4. Transfer to the manager. The participant’s manager will have more influence on what people do in the office than your training facilitator, so bring the manager into the loop. We emailed the managers before the class to set their expectations of what participants would be able to do afterwards. We encouraged participants to share what they learned with their managers and provided conversational templates so the participants could ask for assignments that would enable them to continue practicing their new skills, and we followed up with managers to verify that they saw the participants successfully using their new skills. You can also provide class summaries and discussion prompts to managers, require participants to share their action plans with their managers, or even ask managers to provide feedback on their direct reports’ learning experiences.

Designing for Behavioral Change

Designing training programs that reliably change behaviors is the critical missing link between L&D and business results. When we focus on creating training that impacts workplace behavior, we can directly contribute to the success of our organizations.

When change management professionals plan their efforts, they think about “overdetermining” change. Instead of asking what is the minimum they need to do to make change possible, they strategize how to tap as many sources of influence as possible in order to overcome resistance.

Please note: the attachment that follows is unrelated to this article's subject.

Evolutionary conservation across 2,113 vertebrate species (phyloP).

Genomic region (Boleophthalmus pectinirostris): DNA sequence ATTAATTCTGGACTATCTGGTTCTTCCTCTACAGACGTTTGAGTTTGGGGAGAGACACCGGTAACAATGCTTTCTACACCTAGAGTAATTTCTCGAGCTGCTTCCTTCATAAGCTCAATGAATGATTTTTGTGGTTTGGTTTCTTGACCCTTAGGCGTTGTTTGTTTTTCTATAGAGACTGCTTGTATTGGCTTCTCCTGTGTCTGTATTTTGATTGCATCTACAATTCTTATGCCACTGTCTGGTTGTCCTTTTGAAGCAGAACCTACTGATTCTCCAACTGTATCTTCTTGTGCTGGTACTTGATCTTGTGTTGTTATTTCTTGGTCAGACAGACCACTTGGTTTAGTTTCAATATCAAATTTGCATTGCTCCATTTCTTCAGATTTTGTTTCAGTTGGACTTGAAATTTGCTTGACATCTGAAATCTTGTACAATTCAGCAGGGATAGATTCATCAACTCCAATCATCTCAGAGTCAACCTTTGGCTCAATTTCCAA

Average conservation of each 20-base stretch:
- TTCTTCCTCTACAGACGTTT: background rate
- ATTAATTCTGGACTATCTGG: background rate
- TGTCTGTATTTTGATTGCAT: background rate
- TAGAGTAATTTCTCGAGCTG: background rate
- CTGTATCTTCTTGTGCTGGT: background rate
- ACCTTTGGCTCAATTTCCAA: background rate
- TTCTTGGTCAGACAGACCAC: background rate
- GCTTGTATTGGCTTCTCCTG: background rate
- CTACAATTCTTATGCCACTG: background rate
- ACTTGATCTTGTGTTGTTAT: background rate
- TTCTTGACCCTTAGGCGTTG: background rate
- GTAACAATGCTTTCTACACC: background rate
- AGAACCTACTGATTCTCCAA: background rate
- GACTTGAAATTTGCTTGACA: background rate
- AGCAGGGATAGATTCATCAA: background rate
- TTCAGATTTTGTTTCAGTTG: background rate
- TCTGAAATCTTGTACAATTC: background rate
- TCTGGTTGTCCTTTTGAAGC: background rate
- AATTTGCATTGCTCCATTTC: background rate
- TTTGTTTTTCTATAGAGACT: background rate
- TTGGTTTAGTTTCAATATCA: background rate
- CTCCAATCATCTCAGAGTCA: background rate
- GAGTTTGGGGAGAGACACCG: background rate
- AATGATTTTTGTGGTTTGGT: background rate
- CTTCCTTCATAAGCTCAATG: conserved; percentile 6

L&D professionals should adopt the same mindset. Just like change leaders, we can only indirectly influence the behaviors that occur after participants leave our classes. We need to identify the reasons for resistance—that the participants spend most of their time attending fire talks, overlook the situational snowflake, and get lost in the whirlwind—and marshal a variety of techniques to overcome those points of resistance. Hopefully the techniques in this article can help you start thinking about ways that you can improve the rate of behavior change in your programs.

About the Author

Colin J. Hahn is passionate about helping people master new skills and has built his career around helping organizations solving their talent development challenges. As Director of Talent Development for Leadership Ecademy, he is responsible for creating training experiences that produce measurable behavioral changes. Hahn's past clients include Naval Air Systems Command, Walmart, Children's Hospital of Wisconsin, and Goodwill of North Central Wisconsin.

Hahn holds a Ph.D. in philosophy, as well as an M.A. in philosophy, from Marquette University. He earned his bachelor's degree in philosophy and political science from Gonzaga University.